What is dog insurance?
Dog insurance helps you cover the cost of veterinary treatment if your dog falls ill or gets injured.
Some policies will also pay out if your dog is lost, stolen or needs to go to a kennel because you're in hospital.
We've analysed dog insurance policies to give you a shortcut to finding the best deal for your four-legged friend.
- Find out more: our individual pet insurer reviews
Types of dog insurance
There are three main types of policies that cover dogs:
Lifetime cover dog insurance
Lifetime cover is the most comprehensive pet insurance on the market and pays out for ongoing issues your pet may have throughout its lifetime.
There are two main types of lifetime cover: per condition per year cover, and annual lifetime cover.
Annual lifetime cover has a maximum overall limit that includes all conditions your pet may experience, which resets each year.
Per condition per year lifetime cover has a maximum limit for specific conditions that your pet may have, which reset each year. Some policies also have an overall annual limit.
Both per condition per year and annual pet insurance policies cover ongoing illnesses every year unless you cancel your policy.
Non-lifetime cover pet insurance
Non-lifetime cover is less comprehensive and excludes certain conditions after you hit your claims limit.
There are two main types of non-lifetime insurance: per condition cover, and time-limit per condition cover.
Per condition pet insurance cover pays a limited amount for each condition and, once the limit has been reached, the condition is excluded from future payouts.
Time-limited per condition pet insurance cover has both a per condition limit and time limit, typically of 12 months, before the condition is excluded.
With a time limit policy, even if your limit for a particular condition wasn’t reached, the condition would eventually be excluded after 12 months.
Accident-only pet insurance
Accident-only pet insurance provides a fixed sum of money for each accidental injury to help pay for your pet’s treatment. It is the cheapest type of pet insurance policy but excludes cover for illness entirely.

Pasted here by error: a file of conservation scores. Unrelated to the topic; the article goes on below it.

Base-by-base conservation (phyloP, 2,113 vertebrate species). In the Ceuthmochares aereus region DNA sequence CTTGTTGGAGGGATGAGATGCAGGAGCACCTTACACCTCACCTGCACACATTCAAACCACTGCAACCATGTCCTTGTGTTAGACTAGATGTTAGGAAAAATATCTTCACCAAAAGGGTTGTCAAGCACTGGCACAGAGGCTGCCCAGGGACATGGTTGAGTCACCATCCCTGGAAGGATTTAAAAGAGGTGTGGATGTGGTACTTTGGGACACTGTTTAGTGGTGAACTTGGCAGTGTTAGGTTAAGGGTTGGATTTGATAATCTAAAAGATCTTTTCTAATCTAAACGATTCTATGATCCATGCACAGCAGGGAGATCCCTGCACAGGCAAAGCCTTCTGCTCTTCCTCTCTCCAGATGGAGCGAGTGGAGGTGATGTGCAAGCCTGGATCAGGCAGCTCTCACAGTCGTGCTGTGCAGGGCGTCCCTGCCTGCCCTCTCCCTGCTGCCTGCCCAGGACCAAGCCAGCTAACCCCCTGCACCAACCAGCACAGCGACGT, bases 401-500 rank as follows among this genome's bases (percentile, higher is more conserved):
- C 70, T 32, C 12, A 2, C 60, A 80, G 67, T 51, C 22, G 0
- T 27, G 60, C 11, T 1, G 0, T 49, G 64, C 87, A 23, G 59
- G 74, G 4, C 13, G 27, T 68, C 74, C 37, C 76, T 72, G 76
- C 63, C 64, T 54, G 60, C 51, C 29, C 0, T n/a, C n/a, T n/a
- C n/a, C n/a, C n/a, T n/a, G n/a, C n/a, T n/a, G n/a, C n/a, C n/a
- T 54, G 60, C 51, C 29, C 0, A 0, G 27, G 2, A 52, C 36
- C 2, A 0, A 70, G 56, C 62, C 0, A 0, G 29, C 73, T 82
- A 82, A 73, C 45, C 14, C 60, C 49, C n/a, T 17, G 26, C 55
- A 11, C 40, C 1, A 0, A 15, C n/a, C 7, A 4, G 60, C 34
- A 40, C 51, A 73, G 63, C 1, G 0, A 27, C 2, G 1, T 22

To find our more about what pet insurance covers, and what's likely to be excluded, read our guide on pet insurance explained.
Dog insurance policies compared
There is a vast array of dog insurance policies on the market, making it tough to figure out which one is right for your pooch.
Which? members can see:
- The full results from our analysis of dozens of different dog insurance policies, including our unique policy scores
- A full breakdown of how each pet insurer is rated for customer service, value for money, transparency of charges, experience with making claims and much more.
- Individual overviews of each provider, revealing everything from the deals they offer to how thousands of real customers rate different aspects of their service.
How can I save money on dog insurance?
Here's how to stop your four-legged friend from emptying your wallet:
1. Find out the needs of your dog breed
As a starting point we recommend the following cover levels
- Non-pedigree dog: at least £4,000 annual cover
- Pedigree dog: at least £7,000 of annual cover
Certain breeds are prone to particular injuries and are more expensive to insure.
For example, Labrador retrievers can be prone to cruciate ligament problems and dachshunds to back problems, both of which can set you back thousands of pounds in treatment costs.
2. Buy insurance when your dog is healthy
This might seem counterintuitive, but as most policies exclude pre-existing conditions, buying early means you're maximising the cover your pet will get.
3. Make sure your dog is up to date on its jabs
Make sure your dog gets the appropriate inoculations and injections - including boosters, to minimise its chance of getting an illness that could lead to expensive premiums.
4. Pay annually (if you can afford it)
Paying monthly usually means you're also paying interest, and this can be surprisingly expensive.
5. Haggle at renewal
If your insurer increases your dog's premiums without good reason (for instance by claiming some routine treatment was an indication of an underlying condition), seek advice from a vet and complain.
- Find out more: read our reviews of the leading pet insurers